Ask John D’Amico of D’Amico’s Flower Farm which apple is ideal for baking and you will get an answer as well as an in-depth explanation of how the texture of different varieties are impacted by weather. Traveling up to 200 miles multiple times each week to local farmers for what he considers the best in seasonal produce, eggs, cheese, cider (Melick’s non-preserved only from Hunterdon County), John groups these edibles along with plants and herbs under the modestly sized stand his family has managed for generations. On these darker, colder days of fall, I recently found a beautiful bounty of 12″ broccoli heads and cauliflower, just begging to be turned into pureed soups:
One of my favorite ways to serve cauliflower is to steam it until fork tender and add a splash of chicken stock, plenty of butter and grated parmigiano reggiano, then blend with an immersion hand blender.
Check out these massive brussel sprouts that look like they were just harvested. At $3.50/stalk, they offer another great buy from this small family farm stand. I love them roasted with olive oil, salt and pepper or steamed and sauced with lemon, butter and Worcestershire, a la New Orleans kitchens. These flavorful cabbage cousins are at peak season now and can even be julianned in salads.
These gnarly celeriac knobs are beautiful and also competitively priced. A little patience and creativity goes a long way with these flavorful tubers.
Parsnip and rutabega not first on your shopping list? Great for an alternative to plain mashed white potatoes and loaded with vitamins.
I continue to buy these (sometimes in baskets half price when a bit bruised) to turn into soups, sauces and slicing into salads and sandwiches until John has no more.
Bosc pears are flavorful, hearty pears that remain unscathed in my kids’ lunch boxes since their skin is a bit firmer. They are juicy and full of sweetness. If we don’t eat them quickly enough and they soften and get mushy, they get tossed into a pot of steaming bruised apples (the more varieties the better), a couple inches of cinnamon stick and a half inch of water for apple sauce making. If I don’t have the good fortune of fresh or frozen cranberries on hand, I’ll throw in a handful of dried cranberries for their beautiful pink radiance and tang. But look what John just happened to get in!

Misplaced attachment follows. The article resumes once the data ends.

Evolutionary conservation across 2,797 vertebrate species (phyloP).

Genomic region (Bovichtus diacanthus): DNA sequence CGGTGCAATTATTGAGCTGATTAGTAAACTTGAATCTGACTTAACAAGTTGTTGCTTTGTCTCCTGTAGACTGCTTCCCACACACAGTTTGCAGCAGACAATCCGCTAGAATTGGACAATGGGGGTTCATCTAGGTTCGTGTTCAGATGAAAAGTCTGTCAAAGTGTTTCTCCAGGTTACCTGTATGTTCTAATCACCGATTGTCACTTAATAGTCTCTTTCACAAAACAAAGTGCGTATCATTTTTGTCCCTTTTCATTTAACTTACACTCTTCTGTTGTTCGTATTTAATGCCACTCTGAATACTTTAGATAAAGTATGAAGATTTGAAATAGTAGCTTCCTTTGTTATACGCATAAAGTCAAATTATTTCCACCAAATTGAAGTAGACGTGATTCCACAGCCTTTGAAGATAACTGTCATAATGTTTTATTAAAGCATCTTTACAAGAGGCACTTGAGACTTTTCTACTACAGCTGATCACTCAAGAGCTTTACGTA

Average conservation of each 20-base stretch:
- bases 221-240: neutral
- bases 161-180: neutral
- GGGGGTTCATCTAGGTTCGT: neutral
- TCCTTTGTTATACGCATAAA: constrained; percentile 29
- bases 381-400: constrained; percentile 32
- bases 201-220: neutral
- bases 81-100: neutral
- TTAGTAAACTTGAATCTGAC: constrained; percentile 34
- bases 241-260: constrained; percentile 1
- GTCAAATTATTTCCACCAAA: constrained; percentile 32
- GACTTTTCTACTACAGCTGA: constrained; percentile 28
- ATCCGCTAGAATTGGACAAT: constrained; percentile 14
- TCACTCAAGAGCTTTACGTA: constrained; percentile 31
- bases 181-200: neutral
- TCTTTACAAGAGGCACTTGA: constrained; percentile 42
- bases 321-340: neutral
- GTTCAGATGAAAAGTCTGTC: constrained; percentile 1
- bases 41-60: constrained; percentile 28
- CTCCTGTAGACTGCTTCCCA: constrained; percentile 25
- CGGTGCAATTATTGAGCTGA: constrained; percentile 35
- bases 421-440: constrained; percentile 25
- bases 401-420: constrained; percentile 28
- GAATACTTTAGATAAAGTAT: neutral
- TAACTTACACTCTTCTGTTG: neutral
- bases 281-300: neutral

I will use about four boxes of these beauties to make my Thanksgiving cranberry relish which is 100% raw. RAW! I wash the cranberries and toss in my food processor fit with the steel blade, then puree with the peel of a washed navel orange, its juice, a small knob of fresh ginger, along with Vermont maple syrup to taste. This chunky relish is beautiful and delicious, not to mention packed with vitamin C.
No shortage of hard-fleshed squash at D’Amico’s. At under $1/pound, it’s also well-priced with butternut and other varieties available through December 1.
Bins of apples at D’Amico’s rotate multiple times weekly, so new varieties are always being added. Great pricing on wine sap and honey crisp and my favorite, pink lady. Not certified organic, but not sprayed. John’s quite picky about how produce is grown. Ask him about this.
What’s not shown in this post are shelves groaning with honey, preserves, chutneys and mustard as well as two large refrigerator cases filled with at least two varieties of mushrooms, kale, celery, herbs, baby arugula, beets (John won’t take them when they grow over a certain size) and carrots. His offerings change on a daily basis. Fresh Melick’s cider is available, along with fresh mozzarella, freshly ground horseradish, white potatoes, red bliss potatoes, yams and sweet potatoes, onions, leeks and much more.
Patronizing small business is what drives our economy and keeps families surviving economically from one generation to the next. This is one business worth patronizing not merely for the pristine quality of its offerings and the knowledge and passion of its owner, but also because it is a local business supporting local farmers. Through Thanksgiving, the Flower Farm will offer produce, plants (poinsettias soon) and then Christmas trees, wreaths and holiday plants after December 1.
November hours: 10:30AM-5:30PM 7 days, call for special orders, flower baskets and hours in December
460 Demarest Ave, Closter, NJ 07624
Phone: (201) 767-1009